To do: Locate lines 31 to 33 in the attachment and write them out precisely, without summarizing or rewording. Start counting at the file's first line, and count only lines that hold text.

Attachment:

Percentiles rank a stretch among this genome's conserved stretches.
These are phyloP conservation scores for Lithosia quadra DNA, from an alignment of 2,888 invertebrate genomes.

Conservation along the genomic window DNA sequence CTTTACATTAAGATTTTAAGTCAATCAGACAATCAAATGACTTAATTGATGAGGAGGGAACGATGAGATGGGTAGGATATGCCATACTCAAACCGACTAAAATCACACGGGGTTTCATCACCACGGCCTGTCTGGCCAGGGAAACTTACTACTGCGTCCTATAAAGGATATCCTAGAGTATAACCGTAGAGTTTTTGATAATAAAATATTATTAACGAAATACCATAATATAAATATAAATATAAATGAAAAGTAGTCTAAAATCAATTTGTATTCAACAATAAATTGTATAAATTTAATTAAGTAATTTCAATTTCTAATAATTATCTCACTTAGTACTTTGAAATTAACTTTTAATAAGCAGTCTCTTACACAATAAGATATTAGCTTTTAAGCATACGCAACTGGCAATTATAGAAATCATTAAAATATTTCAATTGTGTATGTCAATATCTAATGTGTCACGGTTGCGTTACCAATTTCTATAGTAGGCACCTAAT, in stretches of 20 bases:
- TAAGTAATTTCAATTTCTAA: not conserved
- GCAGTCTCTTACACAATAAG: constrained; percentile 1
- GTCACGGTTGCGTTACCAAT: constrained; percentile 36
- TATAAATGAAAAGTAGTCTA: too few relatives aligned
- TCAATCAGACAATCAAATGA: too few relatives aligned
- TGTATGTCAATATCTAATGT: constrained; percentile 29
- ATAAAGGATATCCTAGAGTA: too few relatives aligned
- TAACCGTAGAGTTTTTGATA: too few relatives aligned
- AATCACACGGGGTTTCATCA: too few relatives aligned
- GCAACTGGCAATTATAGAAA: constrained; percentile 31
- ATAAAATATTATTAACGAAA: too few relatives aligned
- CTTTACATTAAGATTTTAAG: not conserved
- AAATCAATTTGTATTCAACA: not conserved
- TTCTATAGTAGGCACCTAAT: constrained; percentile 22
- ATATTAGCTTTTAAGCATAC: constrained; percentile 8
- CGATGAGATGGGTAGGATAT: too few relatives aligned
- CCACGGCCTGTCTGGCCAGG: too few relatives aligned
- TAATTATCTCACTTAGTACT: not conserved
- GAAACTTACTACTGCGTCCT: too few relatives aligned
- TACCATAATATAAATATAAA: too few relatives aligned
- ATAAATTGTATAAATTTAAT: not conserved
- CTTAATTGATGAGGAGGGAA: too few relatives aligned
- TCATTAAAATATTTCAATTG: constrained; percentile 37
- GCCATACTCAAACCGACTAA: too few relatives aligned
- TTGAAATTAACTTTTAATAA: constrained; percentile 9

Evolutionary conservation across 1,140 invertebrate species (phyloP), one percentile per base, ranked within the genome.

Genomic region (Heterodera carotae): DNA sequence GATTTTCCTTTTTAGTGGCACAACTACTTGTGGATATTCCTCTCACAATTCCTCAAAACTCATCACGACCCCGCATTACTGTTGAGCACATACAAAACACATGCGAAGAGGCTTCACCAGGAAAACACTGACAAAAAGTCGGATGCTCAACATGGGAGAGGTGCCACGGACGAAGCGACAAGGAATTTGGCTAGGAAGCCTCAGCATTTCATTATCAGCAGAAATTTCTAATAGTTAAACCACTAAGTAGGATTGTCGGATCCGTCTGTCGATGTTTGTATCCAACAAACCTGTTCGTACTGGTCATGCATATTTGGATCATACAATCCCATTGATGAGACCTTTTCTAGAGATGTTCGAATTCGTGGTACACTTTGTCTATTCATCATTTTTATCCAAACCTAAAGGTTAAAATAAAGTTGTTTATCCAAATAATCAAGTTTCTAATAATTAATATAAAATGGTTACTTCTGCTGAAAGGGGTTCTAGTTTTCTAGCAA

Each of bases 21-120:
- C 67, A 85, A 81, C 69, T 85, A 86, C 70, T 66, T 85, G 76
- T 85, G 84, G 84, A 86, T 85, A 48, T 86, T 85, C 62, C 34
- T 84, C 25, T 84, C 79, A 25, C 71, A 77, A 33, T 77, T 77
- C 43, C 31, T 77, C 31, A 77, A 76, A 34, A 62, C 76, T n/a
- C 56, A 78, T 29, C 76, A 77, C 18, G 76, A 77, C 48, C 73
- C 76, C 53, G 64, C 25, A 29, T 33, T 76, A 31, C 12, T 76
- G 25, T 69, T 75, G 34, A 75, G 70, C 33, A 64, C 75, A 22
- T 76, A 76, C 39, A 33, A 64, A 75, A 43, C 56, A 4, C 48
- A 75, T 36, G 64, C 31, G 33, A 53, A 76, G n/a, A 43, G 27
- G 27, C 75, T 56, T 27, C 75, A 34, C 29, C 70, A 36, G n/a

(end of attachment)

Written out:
Each of bases 21-120:
- C 67, A 85, A 81, C 69, T 85, A 86, C 70, T 66, T 85, G 76
- T 85, G 84, G 84, A 86, T 85, A 48, T 86, T 85, C 62, C 34